# Calculating running averages

I’m working on a community app that allows the residents of a village to
log and
monitor the traffic going past their houses.

There are multiple locations which have many log entries with a traffic
count and a
time block.

I want to let users view a location and see the average vehicles per
day, as well as
the average for a given month.

I’m thinking it won’t be very efficient to run though every log entry
and calculate a
running average every time a user views the statistics page. I’ve never
dealt with
data in this manner before so I’m not sure the best practice. I suppose
I could
maintain a table with a record for each location. On creation or
modification of a log
entry I could calculate the average and store it there for viewing.
Again, not sure if
I’m heading the right direction.

The second part is calculating average for a give month, or indeed a
year. I could
present the appropriate year/month select box but how can I pull records
that only
relate to the given options?

I could probably pull every single record and compare the entry date to
the given
parameters, then act on it if it fits the time period. Once more I’m
thinking this
isn’t the most efficient way to proceed.

Grateful for insight on this topic.

Thanks

Matt

On 30 May 2011 04:51, Matt H. [email protected]
wrote:

running average every time a user views the statistics page. I’ve never dealt
with
data in this manner before so I’m not sure the best practice. I suppose I could
maintain a table with a record for each location. On creation or modification of
a log
entry I could calculate the average and store it there for viewing. Again, not
sure if
I’m heading the right direction.

Rails has several schemes for handling this sort of problem using
caching. Have a good look at the Rails Guide on caching. It is quite
complex so make sure you understand how the various methods work in
order to work out which one is right for your particular problem.
Come back and ask again if you are still not sure after understanding
the guide.

The second part is calculating average for a give month, or indeed a year. I
could
present the appropriate year/month select box but how can I pull records that
only
relate to the given options?

I could probably pull every single record and compare the entry date to the
given
parameters, then act on it if it fits the time period. Once more I’m thinking
this
isn’t the most efficient way to proceed.

Asssuming your records have a column called measured_at, for example,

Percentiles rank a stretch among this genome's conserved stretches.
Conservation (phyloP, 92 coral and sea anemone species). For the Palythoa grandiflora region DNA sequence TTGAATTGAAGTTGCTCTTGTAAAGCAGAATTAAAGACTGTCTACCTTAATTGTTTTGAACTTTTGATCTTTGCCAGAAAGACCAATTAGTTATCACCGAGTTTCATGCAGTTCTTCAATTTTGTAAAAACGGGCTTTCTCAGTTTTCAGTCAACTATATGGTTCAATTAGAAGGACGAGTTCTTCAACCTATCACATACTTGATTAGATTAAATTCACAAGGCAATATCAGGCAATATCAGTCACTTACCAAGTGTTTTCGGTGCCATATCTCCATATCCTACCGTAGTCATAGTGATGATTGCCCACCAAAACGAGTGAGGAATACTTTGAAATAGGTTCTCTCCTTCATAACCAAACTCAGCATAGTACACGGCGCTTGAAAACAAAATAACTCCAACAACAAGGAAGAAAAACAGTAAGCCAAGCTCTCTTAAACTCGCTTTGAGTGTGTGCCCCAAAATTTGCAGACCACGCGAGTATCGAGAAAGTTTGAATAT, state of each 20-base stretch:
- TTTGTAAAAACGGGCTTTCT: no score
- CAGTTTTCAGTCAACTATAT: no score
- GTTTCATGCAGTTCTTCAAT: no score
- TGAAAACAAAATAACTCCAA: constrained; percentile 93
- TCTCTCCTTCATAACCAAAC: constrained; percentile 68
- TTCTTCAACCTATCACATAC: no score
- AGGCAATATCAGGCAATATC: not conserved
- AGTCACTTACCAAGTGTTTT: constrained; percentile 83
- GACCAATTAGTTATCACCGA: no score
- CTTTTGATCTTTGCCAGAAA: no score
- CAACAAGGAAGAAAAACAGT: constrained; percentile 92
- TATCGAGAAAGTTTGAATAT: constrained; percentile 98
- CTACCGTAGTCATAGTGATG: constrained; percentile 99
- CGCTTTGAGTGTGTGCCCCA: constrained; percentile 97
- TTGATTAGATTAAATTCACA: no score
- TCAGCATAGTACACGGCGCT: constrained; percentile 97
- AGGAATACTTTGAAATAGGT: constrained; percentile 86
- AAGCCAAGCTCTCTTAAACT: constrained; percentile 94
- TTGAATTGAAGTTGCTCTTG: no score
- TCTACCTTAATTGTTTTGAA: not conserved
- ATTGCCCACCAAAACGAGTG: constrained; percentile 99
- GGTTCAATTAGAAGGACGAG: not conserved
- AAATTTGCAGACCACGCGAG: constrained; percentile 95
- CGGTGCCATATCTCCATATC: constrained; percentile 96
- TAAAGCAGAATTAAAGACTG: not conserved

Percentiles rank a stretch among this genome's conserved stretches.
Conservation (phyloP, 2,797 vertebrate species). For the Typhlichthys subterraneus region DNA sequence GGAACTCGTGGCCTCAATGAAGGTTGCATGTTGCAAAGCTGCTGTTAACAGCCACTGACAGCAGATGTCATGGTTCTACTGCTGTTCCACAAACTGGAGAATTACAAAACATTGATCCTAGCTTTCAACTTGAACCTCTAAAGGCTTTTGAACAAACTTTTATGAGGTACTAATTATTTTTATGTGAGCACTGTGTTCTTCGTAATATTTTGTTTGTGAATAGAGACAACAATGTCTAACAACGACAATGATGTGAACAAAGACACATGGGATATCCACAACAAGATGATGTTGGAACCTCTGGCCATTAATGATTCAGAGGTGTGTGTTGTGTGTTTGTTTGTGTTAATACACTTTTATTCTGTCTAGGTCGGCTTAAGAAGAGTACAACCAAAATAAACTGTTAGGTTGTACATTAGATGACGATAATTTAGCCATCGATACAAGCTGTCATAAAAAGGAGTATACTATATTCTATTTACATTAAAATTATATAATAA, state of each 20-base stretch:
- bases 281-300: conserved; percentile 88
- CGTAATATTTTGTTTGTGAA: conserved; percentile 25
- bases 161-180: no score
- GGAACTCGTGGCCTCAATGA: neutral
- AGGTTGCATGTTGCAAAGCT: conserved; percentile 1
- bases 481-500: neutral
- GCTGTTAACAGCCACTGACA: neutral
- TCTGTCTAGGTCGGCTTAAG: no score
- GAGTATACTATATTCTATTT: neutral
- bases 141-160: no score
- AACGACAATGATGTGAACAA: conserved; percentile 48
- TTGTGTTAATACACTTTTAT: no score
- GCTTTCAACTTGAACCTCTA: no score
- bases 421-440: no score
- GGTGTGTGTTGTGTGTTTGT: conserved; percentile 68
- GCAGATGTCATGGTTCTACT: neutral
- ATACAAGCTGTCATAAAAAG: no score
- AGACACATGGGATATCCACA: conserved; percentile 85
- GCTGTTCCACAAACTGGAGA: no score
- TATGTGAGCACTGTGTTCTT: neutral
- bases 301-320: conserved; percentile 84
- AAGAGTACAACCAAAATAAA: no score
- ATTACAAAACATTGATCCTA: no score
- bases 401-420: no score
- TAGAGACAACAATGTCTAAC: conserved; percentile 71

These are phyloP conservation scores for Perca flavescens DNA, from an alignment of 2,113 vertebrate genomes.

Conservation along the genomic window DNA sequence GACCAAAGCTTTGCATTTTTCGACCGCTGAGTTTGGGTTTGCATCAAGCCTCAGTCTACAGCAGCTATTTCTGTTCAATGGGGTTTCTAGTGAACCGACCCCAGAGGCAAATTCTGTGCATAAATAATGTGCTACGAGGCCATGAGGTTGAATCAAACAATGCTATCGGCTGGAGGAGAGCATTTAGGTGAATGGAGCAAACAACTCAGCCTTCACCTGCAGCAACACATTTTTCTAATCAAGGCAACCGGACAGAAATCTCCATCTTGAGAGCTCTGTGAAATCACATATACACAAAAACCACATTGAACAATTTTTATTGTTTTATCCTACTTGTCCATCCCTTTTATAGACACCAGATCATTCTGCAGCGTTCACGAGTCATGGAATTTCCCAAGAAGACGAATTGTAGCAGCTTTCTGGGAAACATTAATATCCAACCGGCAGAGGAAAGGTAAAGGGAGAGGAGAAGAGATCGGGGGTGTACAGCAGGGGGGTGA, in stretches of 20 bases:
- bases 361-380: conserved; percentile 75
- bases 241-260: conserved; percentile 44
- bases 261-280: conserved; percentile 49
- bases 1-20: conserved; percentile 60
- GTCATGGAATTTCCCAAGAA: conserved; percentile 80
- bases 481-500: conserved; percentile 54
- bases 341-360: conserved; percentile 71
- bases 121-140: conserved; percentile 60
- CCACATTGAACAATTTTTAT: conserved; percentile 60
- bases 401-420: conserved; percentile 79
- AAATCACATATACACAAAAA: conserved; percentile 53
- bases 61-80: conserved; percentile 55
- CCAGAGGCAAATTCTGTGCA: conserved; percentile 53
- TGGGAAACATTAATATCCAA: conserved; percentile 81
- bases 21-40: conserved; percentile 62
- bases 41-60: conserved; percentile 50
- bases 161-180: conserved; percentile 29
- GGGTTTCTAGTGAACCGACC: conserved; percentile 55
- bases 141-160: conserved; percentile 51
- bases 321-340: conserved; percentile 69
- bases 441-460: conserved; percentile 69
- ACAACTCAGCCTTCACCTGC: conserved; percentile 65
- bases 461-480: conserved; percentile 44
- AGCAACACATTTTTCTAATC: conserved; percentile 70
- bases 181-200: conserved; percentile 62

then you can query with comparison operators for these. So you can
fetch records in a time range using something like the following in
the query
:conditions => [‘measured_at >= ? and measured_at < ?’, start_time,
end_time]
where start_time and end_time are derived from the values from the form.

Colin

If you want to have a ‘quick’ solution to the average problem why not
do it like this:

a table like:
id | number_of_days | total_cars

At the end of every day you add +1 to the number of days column and
add the number of cars for that day. So as an example after two weeks
it would look like this:

id | number_of_days | total_cars
1 | 14 | 43832

So if you wanted an average of the last 7 days, pull record 1 and
then:
43832 / 14 * 7 = 21916

Its statistically not quite true because on some days you will
inevitably have more traffic than on other days but its certainly the
quickest solution without having to have a row for ever day. (if you
have 3000 streets after 10 days you have 30000 rows…)

Of course you can also keep a record for every day and make a table
like this so you dont always have to fetch all the records just for a
quick and dirty solution.

Another idea is keeping a record for every day for every street like
this:

id | street_id | datetime | cars | total_weekly_cars |
1 | 12 | 5-21-2011 (rapture) | 244 | 5444 |

where the total_weekly_cars are all the cars of that week accumulated.
And then on Monday it resets to 0. This way you could keep a weekly
average as well as a daily number of cars and only fetch 1 record for
7 days. or 4 records for 1 month. 48 records for 1 year. And it means
you have accurate data for every day if you desire.

Just to give you an idea how I could approach this. (I’m not a
professional programmer nor am I a mathematician. I’m ‘just’ and
engineer )

Regards
Stefano

On Mon, May 30, 2011 at 01:39:26AM -0700, Stefano wrote:

id | number_of_days | total_cars

where the total_weekly_cars are all the cars of that week accumulated.
Stefano

I want to let users view a location and see the average vehicles per day, as
well as

caching. ?Have a good look at the Rails Guide on caching. ?It is quite

Colin

Thanks to both for your input, I think I’ll be able to implement a
mostly efficient
system using your ideas. I’ll come back if something specific doesn’t
work

Thanks

Matt

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